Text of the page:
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Black Slaves Culture in America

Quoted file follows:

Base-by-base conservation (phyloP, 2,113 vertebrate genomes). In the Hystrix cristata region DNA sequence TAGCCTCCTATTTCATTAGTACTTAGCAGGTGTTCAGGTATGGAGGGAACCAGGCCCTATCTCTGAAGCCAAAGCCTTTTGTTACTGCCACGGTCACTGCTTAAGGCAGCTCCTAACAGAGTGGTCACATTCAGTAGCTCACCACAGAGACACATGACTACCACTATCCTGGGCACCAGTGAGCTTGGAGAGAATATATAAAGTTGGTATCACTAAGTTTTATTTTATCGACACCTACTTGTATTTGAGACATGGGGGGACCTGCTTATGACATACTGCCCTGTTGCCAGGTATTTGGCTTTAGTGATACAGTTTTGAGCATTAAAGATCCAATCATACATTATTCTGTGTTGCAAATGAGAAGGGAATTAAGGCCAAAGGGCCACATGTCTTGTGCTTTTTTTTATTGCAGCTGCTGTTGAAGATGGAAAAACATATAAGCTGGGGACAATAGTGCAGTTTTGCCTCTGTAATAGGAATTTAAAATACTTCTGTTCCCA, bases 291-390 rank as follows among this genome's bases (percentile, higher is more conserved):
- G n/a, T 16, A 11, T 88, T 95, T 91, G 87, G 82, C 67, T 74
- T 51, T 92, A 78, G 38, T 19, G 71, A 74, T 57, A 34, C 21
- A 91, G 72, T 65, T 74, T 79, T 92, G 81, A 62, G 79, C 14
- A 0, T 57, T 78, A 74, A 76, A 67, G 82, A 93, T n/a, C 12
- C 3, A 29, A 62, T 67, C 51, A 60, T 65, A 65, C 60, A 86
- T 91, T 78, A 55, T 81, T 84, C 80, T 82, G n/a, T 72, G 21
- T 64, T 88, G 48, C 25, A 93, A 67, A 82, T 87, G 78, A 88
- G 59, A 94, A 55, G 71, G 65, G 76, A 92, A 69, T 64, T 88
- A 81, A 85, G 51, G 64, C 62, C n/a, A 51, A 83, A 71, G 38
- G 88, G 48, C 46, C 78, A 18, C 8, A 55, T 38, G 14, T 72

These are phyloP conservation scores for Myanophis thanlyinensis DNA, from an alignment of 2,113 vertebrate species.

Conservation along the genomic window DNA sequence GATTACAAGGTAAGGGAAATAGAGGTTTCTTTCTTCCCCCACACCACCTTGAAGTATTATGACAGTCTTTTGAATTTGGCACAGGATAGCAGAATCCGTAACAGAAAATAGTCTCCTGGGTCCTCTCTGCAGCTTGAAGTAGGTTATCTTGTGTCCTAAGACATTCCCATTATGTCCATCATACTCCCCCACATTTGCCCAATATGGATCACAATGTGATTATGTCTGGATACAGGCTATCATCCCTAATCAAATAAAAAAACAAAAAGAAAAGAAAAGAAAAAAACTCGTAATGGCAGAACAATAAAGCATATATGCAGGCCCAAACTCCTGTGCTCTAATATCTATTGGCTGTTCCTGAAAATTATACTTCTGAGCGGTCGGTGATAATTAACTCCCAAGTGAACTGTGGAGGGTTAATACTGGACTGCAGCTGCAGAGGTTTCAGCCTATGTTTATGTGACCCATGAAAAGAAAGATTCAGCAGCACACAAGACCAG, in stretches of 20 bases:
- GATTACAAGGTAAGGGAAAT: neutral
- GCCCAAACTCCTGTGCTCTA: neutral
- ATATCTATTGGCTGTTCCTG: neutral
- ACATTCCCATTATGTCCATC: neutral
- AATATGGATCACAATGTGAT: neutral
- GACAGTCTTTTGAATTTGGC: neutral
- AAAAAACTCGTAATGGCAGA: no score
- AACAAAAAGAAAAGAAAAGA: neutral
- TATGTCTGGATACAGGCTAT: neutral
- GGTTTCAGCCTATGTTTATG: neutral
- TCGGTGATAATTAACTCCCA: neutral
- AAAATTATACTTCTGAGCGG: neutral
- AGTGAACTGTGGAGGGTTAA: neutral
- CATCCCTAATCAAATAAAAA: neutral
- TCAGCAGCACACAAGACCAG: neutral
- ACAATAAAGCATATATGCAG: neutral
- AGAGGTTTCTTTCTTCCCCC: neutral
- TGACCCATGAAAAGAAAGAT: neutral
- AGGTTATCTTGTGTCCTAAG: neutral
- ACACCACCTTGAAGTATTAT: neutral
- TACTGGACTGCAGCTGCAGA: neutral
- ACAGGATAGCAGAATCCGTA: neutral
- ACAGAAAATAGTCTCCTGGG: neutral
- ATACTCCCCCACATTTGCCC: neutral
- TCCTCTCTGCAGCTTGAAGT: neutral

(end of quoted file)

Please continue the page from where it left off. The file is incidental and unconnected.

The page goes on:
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The Black slaves of colonial America brought their own culture from Africa to the new land. Despite their persecution, the "slave culture" has contributed greatly to the development of America’s own music, dance, art, and clothing. Music It is understandable that when Africans were torn from their homes and families, lashed into submission, and forced into lifelong slave labor, they would be, on the most part, resentful and angry. Various forms of expression, clandestine yet lucent, developed out of these feelings. One such form of this was music. Native African music consisted mainly of wind and string melodies punctuated by hand clapping, xylophones, and drumbeats. Along those lines, an early type of slave music was the spiritual, which has its roots in Protestant hymns taught to the slaves. Spirituals were long thought to be the spontaneous creation of African-American slaves and the only original folk music of the U.S. Spirituals told tales of suffering and struggle, but these true meanings were often hidden. An example is in the song "Gospel Train" with the lyrics, "Get on board, little children/There’s room for many a-more/The gospel train’s a-leavin’..." The "gospel train" of the song likely represented an escape method, such as the Underground Railroad. Another type of music distinct to African slaves was gospel. These songs originated in plantation fields as work songs, and were later sung in churches of Black congregations. They were intended to enliven a crowd, and employed bright music and joyful lyrics. Gospel music contributed to the development of musical genres historically considered "white", such as rock’n’roll and country and western. Religion Before Blacks came to America, they had their own highly developed religious beliefs. Most cultures believed in one almighty God, and the ideas of good and evil. They also practiced "ancestor worship", believing that dead family members could influence aspects of their lives. A main difference between African and Christian religions, however, is that Africans did not find it necessary to convert all other cultures to their religion. Thus Africans were rather resistant to the preaching of Christian ministers when they came to America. The Christian ideas they did absorb, however, were indoctrinated into their lives with the addition of culture such as gospel music. Later, a minister of mainly of African-American congregations would use distinctly "Black" preaching methods, as when the minister begins to employ numerous stock phrases and ideas, Midway in the message the preacher begins to chant his words rhythmically.
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